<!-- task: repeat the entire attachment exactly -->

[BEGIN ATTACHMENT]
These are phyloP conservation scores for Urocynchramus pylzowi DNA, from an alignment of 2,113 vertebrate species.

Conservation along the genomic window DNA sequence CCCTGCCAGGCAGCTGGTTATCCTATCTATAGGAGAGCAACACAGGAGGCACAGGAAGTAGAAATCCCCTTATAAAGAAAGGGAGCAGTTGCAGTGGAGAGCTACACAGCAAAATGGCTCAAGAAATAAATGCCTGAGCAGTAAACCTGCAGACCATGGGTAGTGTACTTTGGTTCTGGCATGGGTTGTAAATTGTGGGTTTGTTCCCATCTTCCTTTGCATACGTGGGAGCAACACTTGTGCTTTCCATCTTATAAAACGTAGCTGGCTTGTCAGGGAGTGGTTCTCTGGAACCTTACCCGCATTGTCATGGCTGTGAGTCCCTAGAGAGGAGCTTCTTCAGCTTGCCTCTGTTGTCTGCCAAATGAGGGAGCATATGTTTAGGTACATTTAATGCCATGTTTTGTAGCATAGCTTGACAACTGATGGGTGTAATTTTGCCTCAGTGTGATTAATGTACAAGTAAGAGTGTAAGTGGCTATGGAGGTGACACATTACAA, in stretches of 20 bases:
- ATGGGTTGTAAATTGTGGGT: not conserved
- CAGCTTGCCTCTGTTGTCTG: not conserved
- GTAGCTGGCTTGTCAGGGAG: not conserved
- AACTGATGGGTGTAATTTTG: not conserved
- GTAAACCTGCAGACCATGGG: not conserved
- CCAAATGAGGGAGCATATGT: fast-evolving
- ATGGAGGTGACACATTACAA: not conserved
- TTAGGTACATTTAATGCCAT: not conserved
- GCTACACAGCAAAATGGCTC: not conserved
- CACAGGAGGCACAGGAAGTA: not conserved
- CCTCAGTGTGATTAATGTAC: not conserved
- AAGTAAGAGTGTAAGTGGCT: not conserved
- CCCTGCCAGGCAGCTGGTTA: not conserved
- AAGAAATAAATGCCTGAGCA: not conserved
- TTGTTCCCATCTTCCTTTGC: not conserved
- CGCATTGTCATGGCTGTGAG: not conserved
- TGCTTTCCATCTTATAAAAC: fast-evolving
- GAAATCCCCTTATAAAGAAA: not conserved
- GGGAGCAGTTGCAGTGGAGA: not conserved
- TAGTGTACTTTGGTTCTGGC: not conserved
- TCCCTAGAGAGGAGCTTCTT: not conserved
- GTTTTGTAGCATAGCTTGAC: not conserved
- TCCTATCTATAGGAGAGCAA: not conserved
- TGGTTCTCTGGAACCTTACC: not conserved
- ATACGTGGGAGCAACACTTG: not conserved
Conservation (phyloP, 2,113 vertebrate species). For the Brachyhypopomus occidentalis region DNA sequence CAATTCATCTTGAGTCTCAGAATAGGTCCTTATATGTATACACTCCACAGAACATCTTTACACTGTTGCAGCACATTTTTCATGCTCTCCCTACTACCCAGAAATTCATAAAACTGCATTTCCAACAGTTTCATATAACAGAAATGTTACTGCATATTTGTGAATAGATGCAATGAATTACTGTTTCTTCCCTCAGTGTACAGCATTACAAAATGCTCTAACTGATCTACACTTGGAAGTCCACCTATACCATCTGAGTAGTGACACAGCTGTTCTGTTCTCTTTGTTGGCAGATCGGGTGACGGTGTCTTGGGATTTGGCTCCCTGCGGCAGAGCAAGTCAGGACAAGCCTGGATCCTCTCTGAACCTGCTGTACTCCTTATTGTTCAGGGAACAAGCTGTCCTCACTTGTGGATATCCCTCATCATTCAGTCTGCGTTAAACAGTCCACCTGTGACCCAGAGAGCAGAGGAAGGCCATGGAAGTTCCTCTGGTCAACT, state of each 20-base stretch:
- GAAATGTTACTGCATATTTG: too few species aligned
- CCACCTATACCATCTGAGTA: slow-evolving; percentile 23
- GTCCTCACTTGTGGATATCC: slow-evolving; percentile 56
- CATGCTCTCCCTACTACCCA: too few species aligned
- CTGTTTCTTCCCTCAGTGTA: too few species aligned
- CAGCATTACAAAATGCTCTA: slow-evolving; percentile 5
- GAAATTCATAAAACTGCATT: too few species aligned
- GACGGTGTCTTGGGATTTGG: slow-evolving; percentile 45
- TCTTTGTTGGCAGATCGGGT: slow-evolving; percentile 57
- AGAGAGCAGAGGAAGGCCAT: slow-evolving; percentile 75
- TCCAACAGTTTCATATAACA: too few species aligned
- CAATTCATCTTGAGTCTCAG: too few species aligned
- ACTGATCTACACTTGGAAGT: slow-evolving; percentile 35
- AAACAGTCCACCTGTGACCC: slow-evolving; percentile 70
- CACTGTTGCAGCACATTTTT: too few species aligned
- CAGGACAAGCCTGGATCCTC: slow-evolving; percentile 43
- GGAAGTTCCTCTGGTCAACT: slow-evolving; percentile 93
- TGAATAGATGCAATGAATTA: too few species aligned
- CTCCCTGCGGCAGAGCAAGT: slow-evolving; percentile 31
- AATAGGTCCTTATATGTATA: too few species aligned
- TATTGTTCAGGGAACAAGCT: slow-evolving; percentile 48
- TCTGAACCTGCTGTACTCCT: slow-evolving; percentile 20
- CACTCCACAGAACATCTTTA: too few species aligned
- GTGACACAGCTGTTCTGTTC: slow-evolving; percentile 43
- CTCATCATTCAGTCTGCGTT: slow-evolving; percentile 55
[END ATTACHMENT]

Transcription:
These are phyloP conservation scores for Urocynchramus pylzowi DNA, from an alignment of 2,113 vertebrate species.

Conservation along the genomic window DNA sequence CCCTGCCAGGCAGCTGGTTATCCTATCTATAGGAGAGCAACACAGGAGGCACAGGAAGTAGAAATCCCCTTATAAAGAAAGGGAGCAGTTGCAGTGGAGAGCTACACAGCAAAATGGCTCAAGAAATAAATGCCTGAGCAGTAAACCTGCAGACCATGGGTAGTGTACTTTGGTTCTGGCATGGGTTGTAAATTGTGGGTTTGTTCCCATCTTCCTTTGCATACGTGGGAGCAACACTTGTGCTTTCCATCTTATAAAACGTAGCTGGCTTGTCAGGGAGTGGTTCTCTGGAACCTTACCCGCATTGTCATGGCTGTGAGTCCCTAGAGAGGAGCTTCTTCAGCTTGCCTCTGTTGTCTGCCAAATGAGGGAGCATATGTTTAGGTACATTTAATGCCATGTTTTGTAGCATAGCTTGACAACTGATGGGTGTAATTTTGCCTCAGTGTGATTAATGTACAAGTAAGAGTGTAAGTGGCTATGGAGGTGACACATTACAA, in stretches of 20 bases:
- ATGGGTTGTAAATTGTGGGT: not conserved
- CAGCTTGCCTCTGTTGTCTG: not conserved
- GTAGCTGGCTTGTCAGGGAG: not conserved
- AACTGATGGGTGTAATTTTG: not conserved
- GTAAACCTGCAGACCATGGG: not conserved
- CCAAATGAGGGAGCATATGT: fast-evolving
- ATGGAGGTGACACATTACAA: not conserved
- TTAGGTACATTTAATGCCAT: not conserved
- GCTACACAGCAAAATGGCTC: not conserved
- CACAGGAGGCACAGGAAGTA: not conserved
- CCTCAGTGTGATTAATGTAC: not conserved
- AAGTAAGAGTGTAAGTGGCT: not conserved
- CCCTGCCAGGCAGCTGGTTA: not conserved
- AAGAAATAAATGCCTGAGCA: not conserved
- TTGTTCCCATCTTCCTTTGC: not conserved
- CGCATTGTCATGGCTGTGAG: not conserved
- TGCTTTCCATCTTATAAAAC: fast-evolving
- GAAATCCCCTTATAAAGAAA: not conserved
- GGGAGCAGTTGCAGTGGAGA: not conserved
- TAGTGTACTTTGGTTCTGGC: not conserved
- TCCCTAGAGAGGAGCTTCTT: not conserved
- GTTTTGTAGCATAGCTTGAC: not conserved
- TCCTATCTATAGGAGAGCAA: not conserved
- TGGTTCTCTGGAACCTTACC: not conserved
- ATACGTGGGAGCAACACTTG: not conserved
Conservation (phyloP, 2,113 vertebrate species). For the Brachyhypopomus occidentalis region DNA sequence CAATTCATCTTGAGTCTCAGAATAGGTCCTTATATGTATACACTCCACAGAACATCTTTACACTGTTGCAGCACATTTTTCATGCTCTCCCTACTACCCAGAAATTCATAAAACTGCATTTCCAACAGTTTCATATAACAGAAATGTTACTGCATATTTGTGAATAGATGCAATGAATTACTGTTTCTTCCCTCAGTGTACAGCATTACAAAATGCTCTAACTGATCTACACTTGGAAGTCCACCTATACCATCTGAGTAGTGACACAGCTGTTCTGTTCTCTTTGTTGGCAGATCGGGTGACGGTGTCTTGGGATTTGGCTCCCTGCGGCAGAGCAAGTCAGGACAAGCCTGGATCCTCTCTGAACCTGCTGTACTCCTTATTGTTCAGGGAACAAGCTGTCCTCACTTGTGGATATCCCTCATCATTCAGTCTGCGTTAAACAGTCCACCTGTGACCCAGAGAGCAGAGGAAGGCCATGGAAGTTCCTCTGGTCAACT, state of each 20-base stretch:
- GAAATGTTACTGCATATTTG: too few species aligned
- CCACCTATACCATCTGAGTA: slow-evolving; percentile 23
- GTCCTCACTTGTGGATATCC: slow-evolving; percentile 56
- CATGCTCTCCCTACTACCCA: too few species aligned
- CTGTTTCTTCCCTCAGTGTA: too few species aligned
- CAGCATTACAAAATGCTCTA: slow-evolving; percentile 5
- GAAATTCATAAAACTGCATT: too few species aligned
- GACGGTGTCTTGGGATTTGG: slow-evolving; percentile 45
- TCTTTGTTGGCAGATCGGGT: slow-evolving; percentile 57
- AGAGAGCAGAGGAAGGCCAT: slow-evolving; percentile 75
- TCCAACAGTTTCATATAACA: too few species aligned
- CAATTCATCTTGAGTCTCAG: too few species aligned
- ACTGATCTACACTTGGAAGT: slow-evolving; percentile 35
- AAACAGTCCACCTGTGACCC: slow-evolving; percentile 70
- CACTGTTGCAGCACATTTTT: too few species aligned
- CAGGACAAGCCTGGATCCTC: slow-evolving; percentile 43
- GGAAGTTCCTCTGGTCAACT: slow-evolving; percentile 93
- TGAATAGATGCAATGAATTA: too few species aligned
- CTCCCTGCGGCAGAGCAAGT: slow-evolving; percentile 31
- AATAGGTCCTTATATGTATA: too few species aligned
- TATTGTTCAGGGAACAAGCT: slow-evolving; percentile 48
- TCTGAACCTGCTGTACTCCT: slow-evolving; percentile 20
- CACTCCACAGAACATCTTTA: too few species aligned
- GTGACACAGCTGTTCTGTTC: slow-evolving; percentile 43
- CTCATCATTCAGTCTGCGTT: slow-evolving; percentile 55